President Kenyatta has declined to sign into law a bill that would have seen former MPs receive a monthly pension of at least Sh100,000 each for life.
The Parliamentary Pensions (Amendment) Bill, 2019, which was sponsored by National Assembly Minority Leader John Mbadi, was approved by MPs last month.
The Bill sought to increase the monthly pension of nearly 400 MPs who retired between 1984 and 2001 increased to Sh125,000 from an average of Sh33,000 they are pocketing at the moment.
Mbadi while defending the proposed piece of legislation said it was meant to cushion former MPs who he argued have been earning peanuts as a pension.
He dismissed claims that the bill would burden the taxpayer if passed, saying it would not cost Kenyans a lot of money since the clause requiring the payments to be backdated to 2010 was removed.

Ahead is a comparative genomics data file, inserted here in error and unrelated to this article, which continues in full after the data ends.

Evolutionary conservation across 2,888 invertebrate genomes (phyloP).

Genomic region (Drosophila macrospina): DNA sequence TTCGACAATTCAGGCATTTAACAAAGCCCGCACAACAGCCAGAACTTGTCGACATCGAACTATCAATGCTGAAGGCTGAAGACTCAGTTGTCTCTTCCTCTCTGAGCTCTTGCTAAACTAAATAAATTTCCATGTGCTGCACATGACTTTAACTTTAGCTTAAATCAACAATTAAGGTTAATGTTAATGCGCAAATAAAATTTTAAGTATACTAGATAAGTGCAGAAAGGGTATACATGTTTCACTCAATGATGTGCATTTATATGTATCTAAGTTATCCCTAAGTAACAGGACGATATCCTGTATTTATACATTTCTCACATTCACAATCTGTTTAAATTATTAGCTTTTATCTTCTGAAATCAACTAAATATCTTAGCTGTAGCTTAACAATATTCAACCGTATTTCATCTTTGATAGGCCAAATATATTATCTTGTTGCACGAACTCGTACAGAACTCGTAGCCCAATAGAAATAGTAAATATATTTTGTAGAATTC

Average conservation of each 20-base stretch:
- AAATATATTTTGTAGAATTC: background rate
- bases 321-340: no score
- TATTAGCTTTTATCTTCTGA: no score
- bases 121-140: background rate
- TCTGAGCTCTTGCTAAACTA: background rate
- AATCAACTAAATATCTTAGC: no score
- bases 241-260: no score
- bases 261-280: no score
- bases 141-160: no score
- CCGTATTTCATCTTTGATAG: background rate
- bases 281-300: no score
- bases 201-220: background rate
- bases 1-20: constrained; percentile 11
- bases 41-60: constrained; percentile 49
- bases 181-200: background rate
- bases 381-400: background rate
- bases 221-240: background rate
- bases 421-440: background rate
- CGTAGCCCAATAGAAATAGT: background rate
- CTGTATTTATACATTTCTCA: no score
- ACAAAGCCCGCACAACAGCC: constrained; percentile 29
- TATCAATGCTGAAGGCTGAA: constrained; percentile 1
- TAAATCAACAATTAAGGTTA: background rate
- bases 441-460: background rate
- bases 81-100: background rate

The bill received support from a majority of MPs, who said some of the former MPs are living in poverty.
Uhuru in rejecting the Bill stated that pension for MPs should be calculated based on the contributions they made during the time they were serving.
He further indicated that Parliament in passing the bill ignored the role of the Salaries and Remuneration Commission (SRC), which recommends salaries and commissions for all State officers.
Further, Uhuru raised concerns over the cost of implementing the bill, adding that there was also a risk of other public servants demanding higher pensions.
Two-thirds of MPs are required to vote in favor of the bill to overturn the President’s reservations.